H1N1 Influenza: One New York City Pediatrician's View

H1N1 Influenza (Swine Flu) & Kids

Medical Author: David Perlstein, MD, FAAP
Medical Author: Melissa Conrad Stöppler, MD

Updated time-line of H1N1 swine flu news October 27, 2009

Six months have passed since my last posting about swine flu, now known globally as the novel H1N1 virus. We in New York City experienced a very significant increase in the number of patients evaluated in our Emergency Departments and offices last spring. Interesting, though, we did not see a huge increase in the number of "sick" patients requiring admission to our hospitals. Overall, my own hospital experienced a 95% increase in pediatric visits to our Emergency Department, and a 35% increase in adult visits. We admitted 17 patients who tested positive for H1N1. We did see some critically ill individuals, all with known risk factors for complications of H1N1 infection (pregnant women, obese individuals, and very young children), but no elderly patients.

Between April and June 2009, New York City reported 990 flu-related admissions to hospitals and 54 deaths. Since August, the rest of the nation has experienced increases in novel H1N1 cases similar to the increases NYC experienced between April and May. Looking at the CDC US Surveillance Map, there is widespread illness in the USA; however a closer look at the current numbers reveals that since August, in Region 2, (which includes New York), there is next to no activity when compared to the rest of the country. In the NY Region there have been only 91 cases of H1N1 and 72 seasonal flu cases. That compares to an average of 2000 cases of H1N1 in all other regions.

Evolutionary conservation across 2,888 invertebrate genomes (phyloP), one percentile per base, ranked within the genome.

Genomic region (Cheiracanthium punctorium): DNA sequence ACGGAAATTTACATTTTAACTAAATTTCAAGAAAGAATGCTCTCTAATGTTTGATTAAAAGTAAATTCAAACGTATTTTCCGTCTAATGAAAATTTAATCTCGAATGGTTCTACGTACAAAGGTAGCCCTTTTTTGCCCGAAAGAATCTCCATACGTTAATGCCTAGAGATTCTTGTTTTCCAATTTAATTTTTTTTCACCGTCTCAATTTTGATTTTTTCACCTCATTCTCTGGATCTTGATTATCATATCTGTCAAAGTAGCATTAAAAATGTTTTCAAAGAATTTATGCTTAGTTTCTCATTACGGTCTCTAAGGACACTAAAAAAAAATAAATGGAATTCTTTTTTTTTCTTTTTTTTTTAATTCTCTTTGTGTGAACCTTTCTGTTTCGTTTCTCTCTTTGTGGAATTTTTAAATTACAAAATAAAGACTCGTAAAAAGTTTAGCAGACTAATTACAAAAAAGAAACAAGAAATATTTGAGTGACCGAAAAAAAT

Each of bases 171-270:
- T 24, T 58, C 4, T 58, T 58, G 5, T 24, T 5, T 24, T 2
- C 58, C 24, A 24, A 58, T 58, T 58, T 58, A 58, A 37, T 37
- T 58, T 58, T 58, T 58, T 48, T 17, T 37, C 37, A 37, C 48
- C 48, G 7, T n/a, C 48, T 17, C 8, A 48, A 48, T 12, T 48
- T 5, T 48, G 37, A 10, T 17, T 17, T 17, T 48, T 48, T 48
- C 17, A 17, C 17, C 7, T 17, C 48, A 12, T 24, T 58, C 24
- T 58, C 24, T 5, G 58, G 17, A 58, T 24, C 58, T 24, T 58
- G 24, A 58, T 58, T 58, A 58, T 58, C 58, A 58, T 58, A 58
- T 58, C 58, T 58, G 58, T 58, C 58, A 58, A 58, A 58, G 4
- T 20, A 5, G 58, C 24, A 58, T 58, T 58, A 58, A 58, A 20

We are still preparing for huge surges in volume. Most New York City hospitals have Pandemic Influenza Working Groups. In my own hospital we have developed a multi-phased response to our expected increase in visits which to date have not materialized.

  • We meet weekly to discuss both how to respond to influenza and how to prevent it in our staff and patients.

  • We are currently limiting visitation to our labor and delivery units as well as our neonatal ICU.

  • We have educational and informational posters up all over our facilities, recommending hand hygiene and flu-prevention measures.

  • We are vaccinating both our patients and our staff with both seasonal flu vaccine and H1N1 vaccine (when available).

  • We are routinely isolating and testing patients for influenza in the hospital (52 suspected, but 0 positive for influenza using PCR, which is a highly sensitive and specific test).

  • We are prepared.

I personally have also been very impressed by the fact that despite the publicity regarding the flu right now, including President Obama's declaration of an influenza emergency, it has not resulted in mass hysteria in New York City. Children are getting colds, and other viruses such as respiratory syncytial virus (RSV) are circulating, but our clinics and Emergency Departments are not inundated with unnecessary visits. Cool heads are prevailing, and that is good. Last May New Yorkers were panicking. Now that we have experience, we are not.



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